The electrical system of FIG. 1 further includes three auxiliary silicon diodes 34 having their anodes connected respectively with the phase windings of the generator and having their cathodes commonly connected to a conductor 36. The conductor 36 is connected with a conductor 38 which forms a direct current field energizing terminal. It will be appreciated by those skilled in the art that when the generator 12 is developing an output voltage direct current will be applied between conductor 38 and ground by a bridge rectifier circuit which includes the diodes 34 and the three lower diodes of bridge rectifier 22 having their anodes connected to the grounded direct current output terminal 28. The conductor 38 j and ground can therefore be termed direct current field energizing terminals since the field 14 is connected across these terminals or conductors.

The electrical system includes a semiconductor voltage regulator which has an output transistor 40. Transistor 40 is an NPN transistor having its collector connected with junction 42 and its emitter connected to grounded conductor 44. The junction 42-is connected to one side of the field winding 14, the opposite side of the field connected with junction 46 which in turn is connected to the field energizing terminal or conductor 38. A diode 48 is connected across the field l4 and operates as a field discharge diode in a manner well known to those skilled in the art.

It now will be appreciated that field current can be supplied to the field winding 14 from conductor 36, through conductor 38, through field winding I4, through the collector-emitter circuit of transistor 40 when it is turned on to conductor 44 and then back to the grounded diodes of bridge rectifier 22 through the grounded connections of direct current terminal 28 and grounded conductor 44. Although the output transistor 40 has been illustrated as a single transistor it may take the form ofa Darlington amplifier as shown in FIG. 3.

The switching of transistor 30 is controlled by'a driver transistor switching stage comprised of NPN transistors 50 and 52 which form a Darlington amplifier and which have a common collector connection designated by reference numeral 54. The collector of transistor 50 is connected with a junction 56 which in turn is connected to direct current conductor 38 through resistors 58 and 60 which have a junction 62. The junction 56 is connected with the base of transistor 40 through a Darlington amplifier generally designated by reference numeral 64 comprised of NPN transistors 66 and 68. The connection between junction 56 and the base of transistor 40 also includes the conductor 70. The Darlington amplifier 64 forms a semiconductor switch which connects the junction 56 and the base of transistor 40 when this Darlington amplifier is forward biased. The bias on the transistor switch 64 is controlled by the conductor 72 connected with the base of transistor 68. It is seen that the conductor 72 is connected in series with a current limiting resistor 74 which in turn is connected in series with conductor 76. The conductor 76 is connected with junction 78 which in turn is connected with a voltage sensing lead 80. The lead 80 forms the voltage sensing lead for the voltage regulator and is connected to junction 82 closely adjacent the positive side of the battery 32 to thereby sense the \oltage appearing between junction 82 and ground or in othei words the voltage applied to the battery from the generator. On a motor vehicle the junction 32 is located as close as possible to the positive terminal ofthc battery so as to accurately sense battery voltage.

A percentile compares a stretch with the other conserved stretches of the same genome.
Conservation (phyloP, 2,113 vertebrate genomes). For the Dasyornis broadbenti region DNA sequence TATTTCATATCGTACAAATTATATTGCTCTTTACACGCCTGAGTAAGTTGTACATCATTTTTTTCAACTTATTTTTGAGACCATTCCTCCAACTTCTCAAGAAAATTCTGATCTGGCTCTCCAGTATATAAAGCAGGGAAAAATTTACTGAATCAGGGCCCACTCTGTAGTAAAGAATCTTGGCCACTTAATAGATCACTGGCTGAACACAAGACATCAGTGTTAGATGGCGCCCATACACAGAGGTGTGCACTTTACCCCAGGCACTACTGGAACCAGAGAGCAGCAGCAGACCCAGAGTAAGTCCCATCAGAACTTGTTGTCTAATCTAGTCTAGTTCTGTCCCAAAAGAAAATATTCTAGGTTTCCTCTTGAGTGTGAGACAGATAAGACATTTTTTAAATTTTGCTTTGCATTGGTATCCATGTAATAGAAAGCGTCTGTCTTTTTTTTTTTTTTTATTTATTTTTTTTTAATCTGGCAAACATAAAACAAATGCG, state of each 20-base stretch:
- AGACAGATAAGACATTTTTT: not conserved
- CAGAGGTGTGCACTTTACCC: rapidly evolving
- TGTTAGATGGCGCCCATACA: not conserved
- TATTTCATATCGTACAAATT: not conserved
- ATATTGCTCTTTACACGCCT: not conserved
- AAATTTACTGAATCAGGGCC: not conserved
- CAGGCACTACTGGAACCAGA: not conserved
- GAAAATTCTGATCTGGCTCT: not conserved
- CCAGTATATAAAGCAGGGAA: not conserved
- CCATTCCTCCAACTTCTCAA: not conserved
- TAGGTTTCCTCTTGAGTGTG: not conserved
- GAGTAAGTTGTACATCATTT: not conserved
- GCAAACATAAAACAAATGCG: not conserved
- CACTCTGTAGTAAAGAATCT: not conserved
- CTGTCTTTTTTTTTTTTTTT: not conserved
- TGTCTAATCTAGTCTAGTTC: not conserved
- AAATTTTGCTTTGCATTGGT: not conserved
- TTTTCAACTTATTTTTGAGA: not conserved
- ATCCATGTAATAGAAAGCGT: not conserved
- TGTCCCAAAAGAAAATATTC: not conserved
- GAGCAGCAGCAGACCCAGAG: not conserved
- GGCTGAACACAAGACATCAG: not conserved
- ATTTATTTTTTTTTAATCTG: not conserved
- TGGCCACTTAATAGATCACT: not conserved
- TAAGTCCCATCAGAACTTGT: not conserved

The transistor switch 64 provides a protective feature for the voltage regulator since it only connects the driver stage of the voltage regulator and the output transistor 40 when lead 80 is connected to junction 82. Should the lead 80 become disconnected from junction 82 the transistor switch 64 would be nonconductive to thereby prevent base drive to the transistor 40 with the result that the generator would not develop an output voltage. Were it not for this protection circuit and should the lead 80 become disconnected from junction 82 the output voltage of the generator would rise to a point where it might damage the battery 32 by overcharging the battery. The circuit, including transistor 64, operates in conjunction with the voltage protection system of this invention in a manner to be described hereinafter. This voltage protection system, including transistor switch 64, is disclosed and claimed in our copending Pat. application Ser. No. 770,047, filed on Oct. 23, I968 which is now Pat. No. 3,539.864, granted on Nov. 10, I970.

It should be pointed out that where it is not desired to utilize the voltage protection circuit, which includes transistor switch 64, a diode can be coupled between junction 56 and the base of transistor 40 in a manner illustrated in FIG. 3 and to be described hereinafter.